MISSION UPDATES | August 18, 2021

Sols 3212-3213: Marching Towards the Pediment

Written by Mark Salvatore, Planetary Geologist at University of Michigan
This image was taken by Left Navigation Camera onboard NASA's Mars rover Curiosity.

This image was taken by Left Navigation Camera onboard NASA's Mars rover Curiosity on Sol 3211. Credits: NASA/JPL-Caltech. Download image ›

Since navigating around the Sands of Forvie and changing our drive direction from east to the southwest, Curiosity has traversed more than one kilometer as she continues to head uphill and make her way towards the flat lithified Pediment unit. This climb continues through the transition between two different compositional units identified from orbit, moving from the lower clay-bearing materials and into the overlying sulfate-bearing materials. Curiosity is continuing to characterize this region to understand the physical and compositional nature of this transition.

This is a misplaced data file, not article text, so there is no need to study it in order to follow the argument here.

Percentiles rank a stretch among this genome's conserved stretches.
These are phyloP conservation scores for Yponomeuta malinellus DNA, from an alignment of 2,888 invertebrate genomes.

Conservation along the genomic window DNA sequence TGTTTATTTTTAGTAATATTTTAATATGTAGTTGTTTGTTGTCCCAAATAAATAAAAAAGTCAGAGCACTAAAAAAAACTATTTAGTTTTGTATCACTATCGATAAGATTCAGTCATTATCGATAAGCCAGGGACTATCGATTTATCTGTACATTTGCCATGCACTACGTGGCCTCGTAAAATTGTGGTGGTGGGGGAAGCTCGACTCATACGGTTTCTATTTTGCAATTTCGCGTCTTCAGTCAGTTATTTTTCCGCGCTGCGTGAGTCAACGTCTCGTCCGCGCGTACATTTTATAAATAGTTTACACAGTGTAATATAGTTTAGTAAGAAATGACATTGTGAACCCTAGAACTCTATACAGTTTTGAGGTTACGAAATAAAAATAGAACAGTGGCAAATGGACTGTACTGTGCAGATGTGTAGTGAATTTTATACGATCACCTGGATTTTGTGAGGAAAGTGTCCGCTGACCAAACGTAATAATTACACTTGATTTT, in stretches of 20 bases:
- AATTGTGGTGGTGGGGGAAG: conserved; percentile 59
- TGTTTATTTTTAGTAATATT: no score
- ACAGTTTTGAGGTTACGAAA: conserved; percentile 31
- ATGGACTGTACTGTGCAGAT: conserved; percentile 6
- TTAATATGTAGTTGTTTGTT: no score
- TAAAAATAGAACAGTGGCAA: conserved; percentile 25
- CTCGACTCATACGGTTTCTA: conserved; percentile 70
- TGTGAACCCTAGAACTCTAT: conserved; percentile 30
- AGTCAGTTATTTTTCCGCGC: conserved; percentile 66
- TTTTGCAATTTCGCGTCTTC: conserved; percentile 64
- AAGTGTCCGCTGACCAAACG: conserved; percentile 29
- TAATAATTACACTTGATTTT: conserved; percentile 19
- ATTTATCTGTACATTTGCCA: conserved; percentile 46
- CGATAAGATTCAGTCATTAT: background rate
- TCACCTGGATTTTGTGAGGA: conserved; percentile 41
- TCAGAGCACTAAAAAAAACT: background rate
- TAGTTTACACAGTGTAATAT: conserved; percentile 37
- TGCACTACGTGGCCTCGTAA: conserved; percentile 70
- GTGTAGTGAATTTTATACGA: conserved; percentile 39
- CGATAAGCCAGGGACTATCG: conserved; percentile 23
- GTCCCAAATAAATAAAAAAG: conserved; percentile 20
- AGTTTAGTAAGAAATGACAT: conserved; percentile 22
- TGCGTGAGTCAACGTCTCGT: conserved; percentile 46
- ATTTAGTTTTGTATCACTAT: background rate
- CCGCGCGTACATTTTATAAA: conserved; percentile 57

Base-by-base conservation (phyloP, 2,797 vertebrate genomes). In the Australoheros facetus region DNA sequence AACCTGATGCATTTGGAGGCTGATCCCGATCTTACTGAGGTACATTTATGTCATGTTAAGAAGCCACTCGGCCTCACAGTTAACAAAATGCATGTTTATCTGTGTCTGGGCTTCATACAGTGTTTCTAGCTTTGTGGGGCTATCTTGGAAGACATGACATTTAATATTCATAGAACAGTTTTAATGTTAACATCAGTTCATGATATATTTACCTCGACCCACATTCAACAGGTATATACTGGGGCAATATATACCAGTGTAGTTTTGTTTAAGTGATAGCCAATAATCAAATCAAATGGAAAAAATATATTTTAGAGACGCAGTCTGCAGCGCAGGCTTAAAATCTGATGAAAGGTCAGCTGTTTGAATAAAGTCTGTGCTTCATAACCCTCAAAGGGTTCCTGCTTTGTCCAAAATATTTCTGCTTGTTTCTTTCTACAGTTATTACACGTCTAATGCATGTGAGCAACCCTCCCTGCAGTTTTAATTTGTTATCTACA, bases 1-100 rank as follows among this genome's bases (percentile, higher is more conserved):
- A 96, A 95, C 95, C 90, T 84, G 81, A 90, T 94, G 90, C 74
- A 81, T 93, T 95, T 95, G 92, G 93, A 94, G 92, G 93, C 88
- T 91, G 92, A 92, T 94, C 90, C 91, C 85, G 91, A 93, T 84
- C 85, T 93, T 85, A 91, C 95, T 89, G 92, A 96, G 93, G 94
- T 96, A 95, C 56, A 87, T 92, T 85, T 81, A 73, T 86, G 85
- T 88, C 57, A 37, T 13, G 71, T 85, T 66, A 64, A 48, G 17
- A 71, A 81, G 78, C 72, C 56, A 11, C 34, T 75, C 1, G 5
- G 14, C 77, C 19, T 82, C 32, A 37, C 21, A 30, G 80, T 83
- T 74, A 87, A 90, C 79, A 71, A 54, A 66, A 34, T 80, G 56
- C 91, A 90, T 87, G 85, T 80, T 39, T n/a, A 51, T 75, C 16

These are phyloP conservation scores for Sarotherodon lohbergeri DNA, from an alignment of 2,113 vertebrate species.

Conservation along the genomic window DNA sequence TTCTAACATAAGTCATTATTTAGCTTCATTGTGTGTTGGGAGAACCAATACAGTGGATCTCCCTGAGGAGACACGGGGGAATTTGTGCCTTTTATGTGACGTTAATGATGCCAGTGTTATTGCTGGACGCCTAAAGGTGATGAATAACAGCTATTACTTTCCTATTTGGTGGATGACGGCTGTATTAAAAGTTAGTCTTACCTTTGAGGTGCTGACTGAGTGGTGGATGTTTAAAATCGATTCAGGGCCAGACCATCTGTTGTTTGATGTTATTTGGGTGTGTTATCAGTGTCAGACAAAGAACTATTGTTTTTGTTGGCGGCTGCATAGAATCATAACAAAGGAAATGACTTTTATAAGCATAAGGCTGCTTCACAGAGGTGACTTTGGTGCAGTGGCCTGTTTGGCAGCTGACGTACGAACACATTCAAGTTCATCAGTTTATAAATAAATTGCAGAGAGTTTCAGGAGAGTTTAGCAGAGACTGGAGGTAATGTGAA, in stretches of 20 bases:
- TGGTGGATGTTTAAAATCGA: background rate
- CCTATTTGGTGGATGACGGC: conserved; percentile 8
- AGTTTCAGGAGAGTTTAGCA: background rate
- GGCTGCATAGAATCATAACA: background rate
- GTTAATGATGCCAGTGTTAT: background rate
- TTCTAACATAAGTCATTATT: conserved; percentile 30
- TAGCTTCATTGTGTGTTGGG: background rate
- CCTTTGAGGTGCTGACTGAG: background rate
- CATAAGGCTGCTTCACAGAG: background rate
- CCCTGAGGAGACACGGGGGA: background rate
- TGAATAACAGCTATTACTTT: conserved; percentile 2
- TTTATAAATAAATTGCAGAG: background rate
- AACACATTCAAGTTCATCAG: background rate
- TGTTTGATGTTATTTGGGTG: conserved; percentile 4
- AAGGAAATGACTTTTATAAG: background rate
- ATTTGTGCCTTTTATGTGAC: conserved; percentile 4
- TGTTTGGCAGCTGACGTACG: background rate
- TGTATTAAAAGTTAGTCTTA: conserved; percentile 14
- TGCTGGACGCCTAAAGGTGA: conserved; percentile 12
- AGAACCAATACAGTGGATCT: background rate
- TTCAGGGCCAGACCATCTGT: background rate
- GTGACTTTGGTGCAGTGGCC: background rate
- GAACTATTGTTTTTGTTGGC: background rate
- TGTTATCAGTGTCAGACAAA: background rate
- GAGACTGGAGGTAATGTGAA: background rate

In today’s plan, Curiosity will unstow her arm and will use the APXS instrument to measure the chemistry of a bedrock target named “Camster Cairn,” which shows fine-scale laminations and potentially some very small nodules or coarse grains. Following arm activities, Mastcam will collect two large mosaics, one of a nearby rock that has similar textures to the APXS target and another of the foothills of Rafael Navarro Mountain, taking advantage of the current viewing geometry. ChemCam will then use its LIBS capabilities to acquire chemistry data from the “Melby Fault” target, which is another laminated bedrock target just off the front-right side of the rover. Following a ~45 meter drive to the southwest, Curiosity will then acquire standard post-drive images, followed by an automated LIBS observation of the surrounding terrain and then wrapping up the plan with a handful of environmental activities.